As for the Dragon Drums, I don’t tune those to a specific note either. I just go by tension. But I do like to tune them to a high pitch so they can cut hard, like the Rotos.
ESG: What cymbals do you use?
DC: I use Paiste cymbals. I have two 20″ Rude Chinas—those are great cymbals. I used to break cymbals like you wouldn’t believe! I have a stack in my basement of like 50 or 60 broken cymbals. I used to break 2002s at the rate of about one every week and a half.
So I got a Paiste endorsement, and used Rudes all through the Heart and Gamma tours. I haven’t broken one yet, and they’re great for rock.
I also have a 20″ Rude crash cymbal, a set of 15″ Rude hi-hats, and a set of 14″Rude hi-hats. I’ve been playing two hi-hats—one foot-operated and the other closed all the time.
ESG: Do you have any hardware that you really love?
DC: Yeah. I’ve got a great Sonor hi-hat stand—it’s from their Signature set—that’s fantastic.
DC: Yeah, and real sturdy. It’s just a real solid piece of equipment.
ESG: What about your bass drum pedal?
DC: I’ve been using chain-drive pedals for years. I got turned on to Ippolito pedals in 1973 or ’74. Now I use Tama chain-drive pedals.
For drum heads I use Remo rough coat Emperors on my snare. In the studio I usually use rough coat Emperors all the way around if I’m using regular drums, as opposed to the Roto-Toms. I really like the sound of Emperors on them. When I do use the Roto-Toms, I put clear Emperor heads on them.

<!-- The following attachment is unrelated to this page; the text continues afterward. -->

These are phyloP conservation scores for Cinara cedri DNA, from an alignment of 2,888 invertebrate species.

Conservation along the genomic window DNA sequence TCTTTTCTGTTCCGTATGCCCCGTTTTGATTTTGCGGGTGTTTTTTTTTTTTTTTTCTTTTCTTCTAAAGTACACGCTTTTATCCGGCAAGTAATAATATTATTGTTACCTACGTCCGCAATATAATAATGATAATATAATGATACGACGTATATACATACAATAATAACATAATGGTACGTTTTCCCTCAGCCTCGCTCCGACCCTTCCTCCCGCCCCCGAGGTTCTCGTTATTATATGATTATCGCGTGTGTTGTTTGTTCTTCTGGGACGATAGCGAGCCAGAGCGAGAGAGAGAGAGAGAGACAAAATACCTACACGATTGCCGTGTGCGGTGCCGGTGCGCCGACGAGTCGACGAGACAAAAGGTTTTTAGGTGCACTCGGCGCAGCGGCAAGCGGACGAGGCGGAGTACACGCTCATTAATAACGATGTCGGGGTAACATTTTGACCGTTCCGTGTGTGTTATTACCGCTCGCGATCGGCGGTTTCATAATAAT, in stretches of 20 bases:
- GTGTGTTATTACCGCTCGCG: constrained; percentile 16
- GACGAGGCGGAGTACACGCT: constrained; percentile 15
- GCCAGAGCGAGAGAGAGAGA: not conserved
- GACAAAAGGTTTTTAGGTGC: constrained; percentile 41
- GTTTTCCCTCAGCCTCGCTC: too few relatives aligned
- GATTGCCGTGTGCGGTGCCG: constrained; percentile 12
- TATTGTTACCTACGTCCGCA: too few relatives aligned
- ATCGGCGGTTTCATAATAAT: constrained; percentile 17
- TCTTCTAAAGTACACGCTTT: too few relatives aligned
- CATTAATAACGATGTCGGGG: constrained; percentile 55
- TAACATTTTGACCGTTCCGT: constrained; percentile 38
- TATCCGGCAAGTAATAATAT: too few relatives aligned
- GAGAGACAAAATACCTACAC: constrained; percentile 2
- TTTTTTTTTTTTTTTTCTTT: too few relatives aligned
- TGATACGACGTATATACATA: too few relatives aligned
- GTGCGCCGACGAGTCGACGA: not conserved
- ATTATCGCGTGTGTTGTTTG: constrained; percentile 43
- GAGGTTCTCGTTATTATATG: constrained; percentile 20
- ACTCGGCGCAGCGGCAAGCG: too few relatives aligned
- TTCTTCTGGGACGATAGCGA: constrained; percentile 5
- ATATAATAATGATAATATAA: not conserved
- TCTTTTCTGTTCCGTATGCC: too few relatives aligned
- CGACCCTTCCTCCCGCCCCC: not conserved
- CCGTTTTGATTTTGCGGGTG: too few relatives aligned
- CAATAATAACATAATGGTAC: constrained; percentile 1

ESG: Tell me about Heart’s new album.
DC: Well, we started recording it in late March of this year. We planned it for a summer release so we could have a nice big tour and go back to Europe and maybe Japan. Summer’s a nice time to have an album out.
Keith Olsen produced it for us at Good Night L. A., his studio in Los Angeles. The material is rock—no doubt about it. It’s a lot different than the last album. It’s real straight ahead, and not as experimental.
ESG: How did rehearsals go for you?
DC: Real well. We rehearsed at both Nancy’s and Howard’s houses in Seattle. Howard has a four-track studio, and everything we did went onto tape, which is a real luxury. So we made demos at his house. It was really, really nice.
Within a period of one week, we were able to learn and put down seven tunes. It really didn’t take us very long, because we treat it so professionally.
ESG: I noticed that at one point you guys managed to record two cuts a day in the studio with Olsen. That’s pretty impressive.
DC: Well, it’s really not out of the ordinary. I mean, it’s not like it’s everybody’s first album! We were real organized going in, so we just went in there and banged ’em out. The arrangements weren’t rehearsed to death, and we never had to push hard. It all came naturally.
ESG: Did Ann and Nancy or Howard ever come in with charts for you?
DC: No. Ann and Nancy usually come in with a cassette with just an acoustic guitar, and sometimes a bass, and a basic groove. The band arranges everything after that, which is really nice. Everybody gets input that way.
ESG: What gear did you use in the studio?